Rating: 3/5 – Can an All-Ages Book Work Within the DCU?
by ComicSpectrum senior reviewer Shawn Hoklas.
Bat-Mite is a book that seems a bit risky for DC to be publishing under the main DC imprint. It’s not necessarily just for younger readers, but it’s clearly an “all ages” book which usually implies that it’s not necessarily for adults. I love the fact that DC is choosing to publish books like this and Bizarro that take the more quirky characters of the DCU and breathe some new life into them in the form of mini-series and ongoing series. Although I love the idea, so far I’m not loving the execution.
Bat-Mite’s art by Corin Howell is a great fit. His pencils are absolutely cartoon-like and it’s the art that, much more than the story, gives it that all ages feel. Bat-Mite is drawn in an animated style that proves to be effective even when Bat-Mite’s cast out of his dimension and into the “real” world. When we see Bat-Mite next to Batman, it somehow works even though Batman isn’t drawn with the same style. The styles are close, yet they’re still so different. There’s even a surprise guest star who looks as though he’ll have a larger role in the second issue and he’s drawn as though he could fit right into a main DC-line book, but still seems natural when appearing alongside a three foot imp wearing a bat-suit.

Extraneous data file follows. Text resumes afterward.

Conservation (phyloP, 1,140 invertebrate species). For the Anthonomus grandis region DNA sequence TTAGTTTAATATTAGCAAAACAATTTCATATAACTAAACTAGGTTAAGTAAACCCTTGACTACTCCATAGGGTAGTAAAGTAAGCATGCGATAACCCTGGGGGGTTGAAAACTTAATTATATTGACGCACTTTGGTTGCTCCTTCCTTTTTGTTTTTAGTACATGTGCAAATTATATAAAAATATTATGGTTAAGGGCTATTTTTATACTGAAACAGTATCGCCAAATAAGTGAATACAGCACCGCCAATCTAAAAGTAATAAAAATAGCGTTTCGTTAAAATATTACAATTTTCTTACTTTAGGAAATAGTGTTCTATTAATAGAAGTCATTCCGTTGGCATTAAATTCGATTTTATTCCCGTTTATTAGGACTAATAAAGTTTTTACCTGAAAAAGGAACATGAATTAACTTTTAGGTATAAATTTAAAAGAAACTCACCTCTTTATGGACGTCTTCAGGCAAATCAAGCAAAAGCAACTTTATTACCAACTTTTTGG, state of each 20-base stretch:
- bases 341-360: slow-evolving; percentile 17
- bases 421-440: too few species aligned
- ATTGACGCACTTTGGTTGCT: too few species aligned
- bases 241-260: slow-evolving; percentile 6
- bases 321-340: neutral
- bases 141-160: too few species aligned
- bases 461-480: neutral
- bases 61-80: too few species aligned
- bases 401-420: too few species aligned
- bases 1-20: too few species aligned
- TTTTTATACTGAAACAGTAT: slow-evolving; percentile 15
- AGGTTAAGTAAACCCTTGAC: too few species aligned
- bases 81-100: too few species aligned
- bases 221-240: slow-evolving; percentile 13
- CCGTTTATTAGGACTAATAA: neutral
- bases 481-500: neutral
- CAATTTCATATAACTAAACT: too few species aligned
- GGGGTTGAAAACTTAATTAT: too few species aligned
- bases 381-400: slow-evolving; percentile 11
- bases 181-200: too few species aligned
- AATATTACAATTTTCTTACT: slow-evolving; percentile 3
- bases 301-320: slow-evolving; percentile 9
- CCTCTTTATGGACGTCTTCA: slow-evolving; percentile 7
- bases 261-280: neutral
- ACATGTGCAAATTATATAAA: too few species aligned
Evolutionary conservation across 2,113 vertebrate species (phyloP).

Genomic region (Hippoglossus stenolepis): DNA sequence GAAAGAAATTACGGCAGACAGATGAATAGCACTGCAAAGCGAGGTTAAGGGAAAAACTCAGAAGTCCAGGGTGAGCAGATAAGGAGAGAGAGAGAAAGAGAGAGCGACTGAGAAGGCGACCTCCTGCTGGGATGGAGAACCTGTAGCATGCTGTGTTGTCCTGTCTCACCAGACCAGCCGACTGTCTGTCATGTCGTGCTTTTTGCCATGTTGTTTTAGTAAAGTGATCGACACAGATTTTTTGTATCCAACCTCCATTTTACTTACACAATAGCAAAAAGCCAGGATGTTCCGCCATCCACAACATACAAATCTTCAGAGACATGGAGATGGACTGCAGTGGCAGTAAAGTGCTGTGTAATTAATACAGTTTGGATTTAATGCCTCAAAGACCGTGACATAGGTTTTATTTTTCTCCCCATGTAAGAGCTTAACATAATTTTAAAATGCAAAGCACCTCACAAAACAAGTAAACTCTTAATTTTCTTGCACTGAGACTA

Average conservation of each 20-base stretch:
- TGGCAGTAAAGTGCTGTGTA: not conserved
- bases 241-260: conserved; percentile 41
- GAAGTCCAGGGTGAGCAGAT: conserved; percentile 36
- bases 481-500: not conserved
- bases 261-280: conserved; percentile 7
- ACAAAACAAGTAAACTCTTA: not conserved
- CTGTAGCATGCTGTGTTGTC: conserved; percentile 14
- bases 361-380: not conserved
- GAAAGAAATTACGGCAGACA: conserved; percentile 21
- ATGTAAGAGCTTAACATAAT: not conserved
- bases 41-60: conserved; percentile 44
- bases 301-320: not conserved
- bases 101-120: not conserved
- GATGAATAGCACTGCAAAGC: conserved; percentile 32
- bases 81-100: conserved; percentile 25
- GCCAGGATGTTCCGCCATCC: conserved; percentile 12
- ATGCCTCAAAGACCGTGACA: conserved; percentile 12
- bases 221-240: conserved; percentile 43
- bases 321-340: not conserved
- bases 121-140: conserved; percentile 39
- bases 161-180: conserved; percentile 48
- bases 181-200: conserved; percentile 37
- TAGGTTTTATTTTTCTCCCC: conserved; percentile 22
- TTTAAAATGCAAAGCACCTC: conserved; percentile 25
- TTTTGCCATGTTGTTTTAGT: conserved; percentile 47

As much as the art works for the character, I didn’t feel like the writing was always a fit. I loved the opening sequence that has Bat-Mite being banished from his world, and although we don’t yet know the why, his banishment to earth kicks off the story and Bat-Mite’s adventure in the DCU. Writer Dan Jurgens writes a decent story, but I never found myself laughing, or all that enamored with the Silver Age creation. The opening had me excited for a journey through the world Bat-Mie lives in, but the setting quickly changes to the main DCU and trying to make both the craziness of Bat-Mite live right alongside what’s supposed to be a real word in the DCU is a challenge that Jurgens didn’t quite meet for me in this first issue.
What we do get in this first issue is a story that’s setting up Bat-Mite to have interactions with DC characters and villains that aren’t Batman, making Bat-Mite the star rather than the supporting character. This is a character that plays well against the straight-man and no nonsense Batman, and how he stands on his own remains to be seen, but Jurgens did pick a character for next issue that can potentially play that role. I’ll be interested to see if this all ages book set in the main DCU can work, but so far I’m not confident it can.
Reviewed by: Shawn Hoklas
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